It will usually be best to apply TTF1, CK7 and CK20 in concert to address this issue. (Other markers will be useful, depending on the gender of the patient and the primary sites suggested by the previous clinical history, radiology and tumour morphology, but may include oestrogen and progesterone receptors (breast), bcl2 (breast), prostatic acid phosphatase and prostate specific antigen or thyroglobulin). TTF1, CK7 and CK20 lend themsleves to quantitative calculation of the probability that the tumour is metastatic. The frequency of TTF1 immunoreactivity in extrapulmonary adenocarcinomas (excepting thyroid) is so low (1%) that positivity for TTF1 may be interpreted as definite evidence that the tumour is a primary of lung. The converse does not apply: a tumour that is TTF1 negative may or may not be metastatic to the lung. The negativity for TTF1 modifies the probability that the tumour is metastatic. The modified probability may be calculated using Bayes' theorem.
The blue line indicates the modified probability. If the patient has a solitary lung nodule and only a low prior probability of, say, 5%, the modified probability given negativity for TTF1 is about 15%: the tumour is still probably a pulmonary primary. If the patient has multiple lung nodules or a previous history of an extrapulmonary adenocarcinoma, giving a prior probability of, say 50%, the modified probability of the tumour being metastatic is about 80%.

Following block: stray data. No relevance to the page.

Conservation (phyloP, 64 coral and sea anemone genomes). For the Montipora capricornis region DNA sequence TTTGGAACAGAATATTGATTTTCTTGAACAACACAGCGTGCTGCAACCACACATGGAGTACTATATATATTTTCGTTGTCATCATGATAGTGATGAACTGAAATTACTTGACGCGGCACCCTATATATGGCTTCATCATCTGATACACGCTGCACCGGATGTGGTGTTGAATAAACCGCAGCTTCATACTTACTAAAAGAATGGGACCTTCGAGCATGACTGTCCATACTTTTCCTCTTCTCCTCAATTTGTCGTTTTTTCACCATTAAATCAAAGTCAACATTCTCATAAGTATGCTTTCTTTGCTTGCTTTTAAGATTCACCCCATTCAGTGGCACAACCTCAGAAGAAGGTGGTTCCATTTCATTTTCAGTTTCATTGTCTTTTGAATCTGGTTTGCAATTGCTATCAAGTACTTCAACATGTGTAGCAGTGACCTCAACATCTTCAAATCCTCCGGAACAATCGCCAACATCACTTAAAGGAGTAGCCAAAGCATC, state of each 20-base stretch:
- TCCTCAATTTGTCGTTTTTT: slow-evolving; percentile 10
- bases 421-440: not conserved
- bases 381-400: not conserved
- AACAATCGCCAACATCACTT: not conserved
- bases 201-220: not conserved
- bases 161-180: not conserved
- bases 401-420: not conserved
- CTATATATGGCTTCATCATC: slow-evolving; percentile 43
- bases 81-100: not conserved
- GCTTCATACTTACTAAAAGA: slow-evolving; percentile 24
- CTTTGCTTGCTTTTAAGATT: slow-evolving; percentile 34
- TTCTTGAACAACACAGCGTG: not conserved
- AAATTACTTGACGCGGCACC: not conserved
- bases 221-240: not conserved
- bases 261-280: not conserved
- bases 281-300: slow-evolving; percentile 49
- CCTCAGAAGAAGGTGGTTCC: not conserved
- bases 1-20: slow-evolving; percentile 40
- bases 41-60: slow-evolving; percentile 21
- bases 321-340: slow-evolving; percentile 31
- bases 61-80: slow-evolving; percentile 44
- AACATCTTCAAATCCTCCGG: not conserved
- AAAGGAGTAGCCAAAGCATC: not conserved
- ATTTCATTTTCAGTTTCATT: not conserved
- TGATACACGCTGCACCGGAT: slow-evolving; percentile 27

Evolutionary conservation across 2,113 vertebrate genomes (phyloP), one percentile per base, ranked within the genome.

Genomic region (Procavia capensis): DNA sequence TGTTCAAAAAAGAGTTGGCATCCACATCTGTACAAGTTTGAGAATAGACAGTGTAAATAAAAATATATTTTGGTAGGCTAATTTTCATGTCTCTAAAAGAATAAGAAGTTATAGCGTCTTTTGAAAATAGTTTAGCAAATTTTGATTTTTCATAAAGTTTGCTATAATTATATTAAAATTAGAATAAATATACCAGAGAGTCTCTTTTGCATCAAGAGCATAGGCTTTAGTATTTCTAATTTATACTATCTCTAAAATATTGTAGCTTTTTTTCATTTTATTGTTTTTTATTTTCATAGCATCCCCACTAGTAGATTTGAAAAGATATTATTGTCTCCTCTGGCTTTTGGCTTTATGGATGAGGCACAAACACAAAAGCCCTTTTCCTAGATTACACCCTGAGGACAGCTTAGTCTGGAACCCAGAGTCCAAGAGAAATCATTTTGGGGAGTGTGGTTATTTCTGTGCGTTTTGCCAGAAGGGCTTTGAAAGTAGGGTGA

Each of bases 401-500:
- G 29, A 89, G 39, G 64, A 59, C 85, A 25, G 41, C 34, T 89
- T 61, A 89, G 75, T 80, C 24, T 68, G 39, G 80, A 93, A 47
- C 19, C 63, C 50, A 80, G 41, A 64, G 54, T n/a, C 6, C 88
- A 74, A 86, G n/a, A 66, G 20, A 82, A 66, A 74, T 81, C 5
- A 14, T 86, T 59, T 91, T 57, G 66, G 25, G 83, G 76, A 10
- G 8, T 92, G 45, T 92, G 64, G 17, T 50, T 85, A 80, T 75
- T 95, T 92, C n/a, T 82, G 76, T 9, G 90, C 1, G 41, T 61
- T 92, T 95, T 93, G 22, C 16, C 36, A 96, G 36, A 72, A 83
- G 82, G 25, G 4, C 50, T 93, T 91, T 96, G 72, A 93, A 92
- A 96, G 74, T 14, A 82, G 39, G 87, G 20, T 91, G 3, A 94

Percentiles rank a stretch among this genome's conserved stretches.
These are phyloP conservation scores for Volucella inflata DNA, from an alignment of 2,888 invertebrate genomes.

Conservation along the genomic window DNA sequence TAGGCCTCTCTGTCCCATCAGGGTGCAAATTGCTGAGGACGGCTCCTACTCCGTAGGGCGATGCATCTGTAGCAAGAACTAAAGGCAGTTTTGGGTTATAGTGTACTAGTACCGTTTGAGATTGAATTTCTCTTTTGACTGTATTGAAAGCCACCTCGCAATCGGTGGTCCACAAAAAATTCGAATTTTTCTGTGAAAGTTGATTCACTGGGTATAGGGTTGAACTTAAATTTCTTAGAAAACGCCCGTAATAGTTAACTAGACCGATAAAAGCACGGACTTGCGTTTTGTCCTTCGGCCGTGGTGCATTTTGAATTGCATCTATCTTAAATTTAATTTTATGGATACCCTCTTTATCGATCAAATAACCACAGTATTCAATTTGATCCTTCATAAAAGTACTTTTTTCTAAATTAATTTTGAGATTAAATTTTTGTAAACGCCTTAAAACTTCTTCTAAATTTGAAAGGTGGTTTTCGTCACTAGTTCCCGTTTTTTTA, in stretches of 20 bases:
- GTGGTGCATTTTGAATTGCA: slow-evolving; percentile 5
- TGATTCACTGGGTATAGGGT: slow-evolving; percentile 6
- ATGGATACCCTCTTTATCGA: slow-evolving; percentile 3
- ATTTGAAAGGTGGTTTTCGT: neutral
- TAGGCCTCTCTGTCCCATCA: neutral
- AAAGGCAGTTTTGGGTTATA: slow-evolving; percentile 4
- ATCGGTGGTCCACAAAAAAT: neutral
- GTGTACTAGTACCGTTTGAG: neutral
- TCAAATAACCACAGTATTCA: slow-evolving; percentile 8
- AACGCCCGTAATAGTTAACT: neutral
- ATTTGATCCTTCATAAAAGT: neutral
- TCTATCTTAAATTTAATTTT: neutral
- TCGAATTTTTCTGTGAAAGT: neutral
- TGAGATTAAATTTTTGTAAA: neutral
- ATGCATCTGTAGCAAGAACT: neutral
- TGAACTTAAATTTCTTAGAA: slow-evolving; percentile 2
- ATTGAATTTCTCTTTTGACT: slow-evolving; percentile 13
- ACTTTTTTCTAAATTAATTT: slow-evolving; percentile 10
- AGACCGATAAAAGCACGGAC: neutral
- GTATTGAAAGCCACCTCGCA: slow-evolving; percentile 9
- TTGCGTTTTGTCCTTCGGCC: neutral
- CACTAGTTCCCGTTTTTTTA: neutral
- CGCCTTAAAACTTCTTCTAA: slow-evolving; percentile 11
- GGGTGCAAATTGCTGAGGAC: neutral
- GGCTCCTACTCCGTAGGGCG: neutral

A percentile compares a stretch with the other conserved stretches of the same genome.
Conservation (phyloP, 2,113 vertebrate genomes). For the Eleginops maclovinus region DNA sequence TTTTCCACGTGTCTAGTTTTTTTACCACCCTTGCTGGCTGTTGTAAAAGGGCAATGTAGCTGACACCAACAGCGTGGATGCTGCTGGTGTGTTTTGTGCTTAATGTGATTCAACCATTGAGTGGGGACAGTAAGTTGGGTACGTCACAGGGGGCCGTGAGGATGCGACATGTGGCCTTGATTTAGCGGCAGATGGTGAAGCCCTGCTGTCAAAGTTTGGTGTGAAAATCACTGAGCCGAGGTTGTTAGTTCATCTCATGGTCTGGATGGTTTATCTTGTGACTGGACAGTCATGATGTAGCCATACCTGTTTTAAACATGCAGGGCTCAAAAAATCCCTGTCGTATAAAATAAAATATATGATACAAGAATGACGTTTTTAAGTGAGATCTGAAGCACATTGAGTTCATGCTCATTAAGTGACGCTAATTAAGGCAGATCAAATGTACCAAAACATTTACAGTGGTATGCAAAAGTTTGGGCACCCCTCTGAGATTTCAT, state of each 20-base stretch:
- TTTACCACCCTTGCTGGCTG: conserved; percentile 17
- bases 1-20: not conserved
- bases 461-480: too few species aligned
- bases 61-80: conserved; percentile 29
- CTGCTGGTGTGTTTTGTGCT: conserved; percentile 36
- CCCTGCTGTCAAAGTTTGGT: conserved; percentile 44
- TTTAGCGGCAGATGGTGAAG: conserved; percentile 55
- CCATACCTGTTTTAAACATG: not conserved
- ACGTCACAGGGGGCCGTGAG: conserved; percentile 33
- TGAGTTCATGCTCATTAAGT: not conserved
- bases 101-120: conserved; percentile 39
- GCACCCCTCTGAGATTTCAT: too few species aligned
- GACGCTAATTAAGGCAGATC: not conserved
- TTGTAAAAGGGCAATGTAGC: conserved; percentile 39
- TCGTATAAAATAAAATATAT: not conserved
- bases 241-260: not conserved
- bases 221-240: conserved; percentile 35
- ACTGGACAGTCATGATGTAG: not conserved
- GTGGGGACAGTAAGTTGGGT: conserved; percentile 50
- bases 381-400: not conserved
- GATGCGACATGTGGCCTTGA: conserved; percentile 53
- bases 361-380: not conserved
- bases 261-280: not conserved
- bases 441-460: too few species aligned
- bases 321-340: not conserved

Further information may be given by applying CK7 and CK20, but this will depend on the likely site from which the tumour may have metastasised. If this is breast, CK7 and CK20 will be uninformative, since both sites are CK7 positive and CK20 negative. If the probable primary site is colorectum, the conclusion is likely to be categorical:
CK7 positive 
CK7 negative 

CK20 positive 
uninformative 
colorectum 
CK20 negative 
lung 
uninformative 
However, consider a patient with tumours in lung and kidney on CT. In this case, the information from TTF1 and cytokeratins is indicative but not categorical. Tumours of both lung and kidney are likely to be CK20 negative, so here only TTF1 and CK7 as discriminatory. (Note: if more than one antibody is used, the application of Bayes' theorem requires the assumption that the variables are independent.)
It can be seen that the combination TTF1 negative and CK7 negative gives a high modified probability of the tumour being metastatic, even when the prior probability is modest. It is also possible to calculate the proportions of tumours which will give each possible combination of results for any given prior probability.
It can be seen that, irrespective of the prior probability, in about 25% of cases the result will be TTF1 negative and CK7 positive; this contradictory result is unhelpful. In the remaining 75% of cases, the result will be helpful in determining the site of origin of the tumour
©SMUHT/PW Bishop